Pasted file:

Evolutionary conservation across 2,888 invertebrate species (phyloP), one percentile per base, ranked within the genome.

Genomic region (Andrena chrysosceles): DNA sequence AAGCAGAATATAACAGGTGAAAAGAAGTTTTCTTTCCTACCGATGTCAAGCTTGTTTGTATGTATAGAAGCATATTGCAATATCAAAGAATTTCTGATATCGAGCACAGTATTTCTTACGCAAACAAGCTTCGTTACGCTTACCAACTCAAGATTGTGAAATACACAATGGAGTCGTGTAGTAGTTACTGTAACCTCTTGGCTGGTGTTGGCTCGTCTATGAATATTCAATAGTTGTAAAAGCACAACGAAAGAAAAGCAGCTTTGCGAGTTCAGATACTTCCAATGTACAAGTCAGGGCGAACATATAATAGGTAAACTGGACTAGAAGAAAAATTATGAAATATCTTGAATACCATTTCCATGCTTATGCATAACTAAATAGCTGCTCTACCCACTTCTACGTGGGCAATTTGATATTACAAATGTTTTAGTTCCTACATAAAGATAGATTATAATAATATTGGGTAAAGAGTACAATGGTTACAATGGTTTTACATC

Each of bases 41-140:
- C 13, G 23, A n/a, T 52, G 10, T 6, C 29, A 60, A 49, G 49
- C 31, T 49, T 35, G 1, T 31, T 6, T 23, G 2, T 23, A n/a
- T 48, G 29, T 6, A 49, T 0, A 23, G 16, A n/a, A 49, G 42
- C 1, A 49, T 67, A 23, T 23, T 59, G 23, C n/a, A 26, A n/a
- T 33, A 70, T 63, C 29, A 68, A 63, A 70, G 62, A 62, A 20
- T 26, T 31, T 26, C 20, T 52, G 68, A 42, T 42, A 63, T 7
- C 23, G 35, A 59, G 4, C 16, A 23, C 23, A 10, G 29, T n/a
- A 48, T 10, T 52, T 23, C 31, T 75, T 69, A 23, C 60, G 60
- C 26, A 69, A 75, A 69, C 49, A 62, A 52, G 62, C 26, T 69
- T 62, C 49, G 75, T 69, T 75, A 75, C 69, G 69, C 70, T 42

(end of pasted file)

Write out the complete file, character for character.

Evolutionary conservation across 2,888 invertebrate species (phyloP), one percentile per base, ranked within the genome.

Genomic region (Andrena chrysosceles): DNA sequence AAGCAGAATATAACAGGTGAAAAGAAGTTTTCTTTCCTACCGATGTCAAGCTTGTTTGTATGTATAGAAGCATATTGCAATATCAAAGAATTTCTGATATCGAGCACAGTATTTCTTACGCAAACAAGCTTCGTTACGCTTACCAACTCAAGATTGTGAAATACACAATGGAGTCGTGTAGTAGTTACTGTAACCTCTTGGCTGGTGTTGGCTCGTCTATGAATATTCAATAGTTGTAAAAGCACAACGAAAGAAAAGCAGCTTTGCGAGTTCAGATACTTCCAATGTACAAGTCAGGGCGAACATATAATAGGTAAACTGGACTAGAAGAAAAATTATGAAATATCTTGAATACCATTTCCATGCTTATGCATAACTAAATAGCTGCTCTACCCACTTCTACGTGGGCAATTTGATATTACAAATGTTTTAGTTCCTACATAAAGATAGATTATAATAATATTGGGTAAAGAGTACAATGGTTACAATGGTTTTACATC

Each of bases 41-140:
- C 13, G 23, A n/a, T 52, G 10, T 6, C 29, A 60, A 49, G 49
- C 31, T 49, T 35, G 1, T 31, T 6, T 23, G 2, T 23, A n/a
- T 48, G 29, T 6, A 49, T 0, A 23, G 16, A n/a, A 49, G 42
- C 1, A 49, T 67, A 23, T 23, T 59, G 23, C n/a, A 26, A n/a
- T 33, A 70, T 63, C 29, A 68, A 63, A 70, G 62, A 62, A 20
- T 26, T 31, T 26, C 20, T 52, G 68, A 42, T 42, A 63, T 7
- C 23, G 35, A 59, G 4, C 16, A 23, C 23, A 10, G 29, T n/a
- A 48, T 10, T 52, T 23, C 31, T 75, T 69, A 23, C 60, G 60
- C 26, A 69, A 75, A 69, C 49, A 62, A 52, G 62, C 26, T 69
- T 62, C 49, G 75, T 69, T 75, A 75, C 69, G 69, C 70, T 42